In an interview with La Repubblica in 1986, the director of the second season, Florestano Vancini , affirmed the approach already followed by Damiano Damiani to focus on everyday and human conflicts: “The hero is a normal person. He is a man with problems like any other. He tries to do his job with the greatest possible honesty. In my opinion, that is the key to success: the connection between the everyday and the extraordinary. "

After the third season of 1987, when the directors changed from the cinema directors Damiano Damiani and Florestano Vancini to the television director Luigi Perelli and the script from Ennio De Concini to Sandro Petraglia and Stefano Rulli , an undivided enthusiasm was no longer consistently audible in the Italian television criticism . In his standard work “Enciclopedia della televisione”, Aldo Grasso spoke of a loss of aspiration and psychological depth of character in the characters and believed that he was coming closer to the more conventional narrative styles of American series: “Dallas non è passato invano” (Eng: “Dallas was not for free").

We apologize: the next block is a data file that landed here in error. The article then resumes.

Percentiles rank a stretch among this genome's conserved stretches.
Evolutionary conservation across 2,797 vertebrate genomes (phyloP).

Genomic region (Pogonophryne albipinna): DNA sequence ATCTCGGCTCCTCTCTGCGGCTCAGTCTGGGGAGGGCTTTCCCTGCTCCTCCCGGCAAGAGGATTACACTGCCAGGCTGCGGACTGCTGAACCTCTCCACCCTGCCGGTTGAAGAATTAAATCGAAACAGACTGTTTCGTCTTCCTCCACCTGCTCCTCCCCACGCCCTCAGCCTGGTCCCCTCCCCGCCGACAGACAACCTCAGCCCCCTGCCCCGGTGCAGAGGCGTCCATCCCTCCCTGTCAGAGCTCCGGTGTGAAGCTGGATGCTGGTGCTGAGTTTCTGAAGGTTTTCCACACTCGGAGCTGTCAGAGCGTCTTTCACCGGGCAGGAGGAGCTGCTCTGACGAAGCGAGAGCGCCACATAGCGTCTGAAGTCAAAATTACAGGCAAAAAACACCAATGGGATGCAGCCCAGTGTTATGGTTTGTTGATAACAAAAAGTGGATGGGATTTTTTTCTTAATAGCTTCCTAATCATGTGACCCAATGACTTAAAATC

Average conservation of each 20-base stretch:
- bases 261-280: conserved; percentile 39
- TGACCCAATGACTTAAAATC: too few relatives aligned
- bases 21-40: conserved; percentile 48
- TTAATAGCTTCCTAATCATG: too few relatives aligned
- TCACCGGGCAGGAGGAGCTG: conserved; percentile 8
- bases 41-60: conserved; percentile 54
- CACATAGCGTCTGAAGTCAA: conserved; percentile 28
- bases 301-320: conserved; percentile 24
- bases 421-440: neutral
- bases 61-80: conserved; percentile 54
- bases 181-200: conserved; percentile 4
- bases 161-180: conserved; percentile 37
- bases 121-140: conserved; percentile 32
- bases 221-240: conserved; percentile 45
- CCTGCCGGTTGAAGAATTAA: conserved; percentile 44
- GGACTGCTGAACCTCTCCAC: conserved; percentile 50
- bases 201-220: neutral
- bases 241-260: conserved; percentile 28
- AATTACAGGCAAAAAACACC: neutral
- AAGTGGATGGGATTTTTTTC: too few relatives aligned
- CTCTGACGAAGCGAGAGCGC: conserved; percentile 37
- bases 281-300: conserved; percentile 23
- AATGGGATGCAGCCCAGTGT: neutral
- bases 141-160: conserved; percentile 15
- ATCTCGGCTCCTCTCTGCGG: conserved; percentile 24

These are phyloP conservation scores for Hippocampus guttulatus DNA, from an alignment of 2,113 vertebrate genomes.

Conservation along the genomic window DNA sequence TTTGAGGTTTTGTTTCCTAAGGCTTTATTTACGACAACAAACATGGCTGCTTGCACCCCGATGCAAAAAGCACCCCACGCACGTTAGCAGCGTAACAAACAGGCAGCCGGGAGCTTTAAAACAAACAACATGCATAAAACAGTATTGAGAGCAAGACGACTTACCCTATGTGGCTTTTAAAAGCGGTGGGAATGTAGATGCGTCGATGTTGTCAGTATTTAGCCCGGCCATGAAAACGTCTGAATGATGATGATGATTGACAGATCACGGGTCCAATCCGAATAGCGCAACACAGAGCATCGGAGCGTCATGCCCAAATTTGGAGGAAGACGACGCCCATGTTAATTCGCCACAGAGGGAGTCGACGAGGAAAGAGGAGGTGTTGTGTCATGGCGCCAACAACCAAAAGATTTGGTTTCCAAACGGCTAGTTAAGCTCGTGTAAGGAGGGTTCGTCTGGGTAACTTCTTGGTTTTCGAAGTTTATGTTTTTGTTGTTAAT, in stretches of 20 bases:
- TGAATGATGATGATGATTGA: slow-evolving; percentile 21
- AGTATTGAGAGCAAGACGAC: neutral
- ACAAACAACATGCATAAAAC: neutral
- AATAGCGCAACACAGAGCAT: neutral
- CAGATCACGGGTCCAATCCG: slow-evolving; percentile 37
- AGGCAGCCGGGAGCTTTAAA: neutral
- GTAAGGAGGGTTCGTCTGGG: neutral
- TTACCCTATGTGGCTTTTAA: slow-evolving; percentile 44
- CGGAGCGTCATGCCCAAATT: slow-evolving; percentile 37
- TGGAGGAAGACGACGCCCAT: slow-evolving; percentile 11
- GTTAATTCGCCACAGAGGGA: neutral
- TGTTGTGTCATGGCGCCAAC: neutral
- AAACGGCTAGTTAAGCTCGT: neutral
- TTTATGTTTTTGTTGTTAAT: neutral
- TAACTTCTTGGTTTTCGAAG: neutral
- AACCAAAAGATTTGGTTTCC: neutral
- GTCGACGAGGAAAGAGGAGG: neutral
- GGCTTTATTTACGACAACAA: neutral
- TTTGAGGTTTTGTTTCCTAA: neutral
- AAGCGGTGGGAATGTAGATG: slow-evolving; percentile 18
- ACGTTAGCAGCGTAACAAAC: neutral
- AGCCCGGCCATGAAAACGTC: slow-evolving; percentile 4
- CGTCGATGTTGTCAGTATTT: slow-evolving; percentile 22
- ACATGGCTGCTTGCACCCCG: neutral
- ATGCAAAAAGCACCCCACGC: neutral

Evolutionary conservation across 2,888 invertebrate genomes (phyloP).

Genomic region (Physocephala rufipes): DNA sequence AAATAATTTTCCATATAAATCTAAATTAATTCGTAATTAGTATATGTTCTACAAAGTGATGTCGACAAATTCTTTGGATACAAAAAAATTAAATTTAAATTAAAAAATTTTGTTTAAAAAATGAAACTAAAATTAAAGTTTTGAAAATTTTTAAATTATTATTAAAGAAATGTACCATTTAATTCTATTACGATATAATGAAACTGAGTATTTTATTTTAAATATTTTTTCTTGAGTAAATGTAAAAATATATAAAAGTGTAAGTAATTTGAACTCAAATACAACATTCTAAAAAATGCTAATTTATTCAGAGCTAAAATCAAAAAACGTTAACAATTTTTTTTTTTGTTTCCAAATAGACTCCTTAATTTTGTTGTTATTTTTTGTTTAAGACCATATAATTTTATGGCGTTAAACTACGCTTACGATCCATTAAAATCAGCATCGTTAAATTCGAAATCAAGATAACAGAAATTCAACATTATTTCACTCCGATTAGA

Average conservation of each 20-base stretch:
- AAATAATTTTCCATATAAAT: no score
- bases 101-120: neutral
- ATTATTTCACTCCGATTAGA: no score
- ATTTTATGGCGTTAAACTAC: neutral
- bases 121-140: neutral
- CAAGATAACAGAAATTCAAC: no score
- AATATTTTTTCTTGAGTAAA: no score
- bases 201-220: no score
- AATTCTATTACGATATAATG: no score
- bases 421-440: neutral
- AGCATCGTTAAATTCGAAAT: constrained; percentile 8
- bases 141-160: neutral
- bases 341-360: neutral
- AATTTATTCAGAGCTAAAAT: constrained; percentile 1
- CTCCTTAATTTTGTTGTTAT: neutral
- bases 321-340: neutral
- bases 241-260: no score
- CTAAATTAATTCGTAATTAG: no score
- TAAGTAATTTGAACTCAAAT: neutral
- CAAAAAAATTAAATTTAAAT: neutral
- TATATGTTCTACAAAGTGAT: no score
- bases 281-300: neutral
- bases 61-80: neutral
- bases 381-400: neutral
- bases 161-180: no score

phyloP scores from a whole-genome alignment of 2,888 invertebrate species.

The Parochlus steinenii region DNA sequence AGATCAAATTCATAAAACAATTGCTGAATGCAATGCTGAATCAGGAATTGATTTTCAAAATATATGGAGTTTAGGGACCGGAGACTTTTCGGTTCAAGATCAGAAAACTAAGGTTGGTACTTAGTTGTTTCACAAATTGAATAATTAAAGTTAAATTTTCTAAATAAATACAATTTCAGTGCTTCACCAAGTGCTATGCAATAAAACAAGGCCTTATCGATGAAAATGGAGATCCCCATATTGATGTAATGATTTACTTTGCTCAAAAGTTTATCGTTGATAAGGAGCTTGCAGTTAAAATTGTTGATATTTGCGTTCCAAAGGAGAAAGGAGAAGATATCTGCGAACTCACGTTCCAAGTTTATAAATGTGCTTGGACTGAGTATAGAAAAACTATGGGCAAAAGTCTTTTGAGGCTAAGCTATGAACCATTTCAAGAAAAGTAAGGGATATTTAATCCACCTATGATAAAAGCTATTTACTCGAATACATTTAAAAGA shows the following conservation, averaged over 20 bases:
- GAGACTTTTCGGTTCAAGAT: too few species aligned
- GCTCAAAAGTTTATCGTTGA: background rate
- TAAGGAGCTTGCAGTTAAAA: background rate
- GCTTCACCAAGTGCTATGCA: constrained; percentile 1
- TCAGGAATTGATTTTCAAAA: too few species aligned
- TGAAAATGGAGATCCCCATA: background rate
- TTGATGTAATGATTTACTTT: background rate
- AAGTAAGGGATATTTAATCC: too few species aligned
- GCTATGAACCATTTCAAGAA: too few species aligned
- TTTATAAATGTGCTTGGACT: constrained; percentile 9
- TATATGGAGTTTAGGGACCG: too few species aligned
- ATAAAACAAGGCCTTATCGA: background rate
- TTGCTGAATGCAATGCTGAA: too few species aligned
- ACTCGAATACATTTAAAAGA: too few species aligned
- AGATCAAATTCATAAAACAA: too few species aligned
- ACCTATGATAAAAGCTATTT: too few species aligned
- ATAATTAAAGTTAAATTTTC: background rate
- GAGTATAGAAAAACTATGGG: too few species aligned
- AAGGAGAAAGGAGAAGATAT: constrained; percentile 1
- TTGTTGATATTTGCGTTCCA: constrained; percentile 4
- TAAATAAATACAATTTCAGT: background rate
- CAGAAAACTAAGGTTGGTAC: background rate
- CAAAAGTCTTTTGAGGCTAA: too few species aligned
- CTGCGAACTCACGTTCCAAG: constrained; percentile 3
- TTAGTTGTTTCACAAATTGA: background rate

Paul D'Agostini also said in “ La Repubblica ” that with the departure of Ennio De Concini and the handover of the direction to Luigi Perelli, the claim of the series would be reduced somewhat (“intenzione di volare un po 'più basso”). The role of the director is also increasingly becoming that of an executive organ of the producers.

Several commentators feared that the series would lead viewers to get used to the topic. The reality of murder and corruption can be followed comfortably and without further consequences from the television chair.

The eighth season, set in the 1950s, received not only an overall positive response, but also critical voices. In the daily newspaper La Repubblica, Gualtiero Peirce saw a step backwards towards the "real mafia in the television stations". The resulting film with a completely fictional plot carries the name La Piovra "wrongly". Silvia Fumarola, also an employee of La Repubblica and longtime journalistic companion of the series, referred to the real background of the Sicilian development “from poverty to economic boom” in the 1950s and 1960s, as shown in the eighth and ninth seasons, and expected that again "Inevitable guessing game about identifying characters".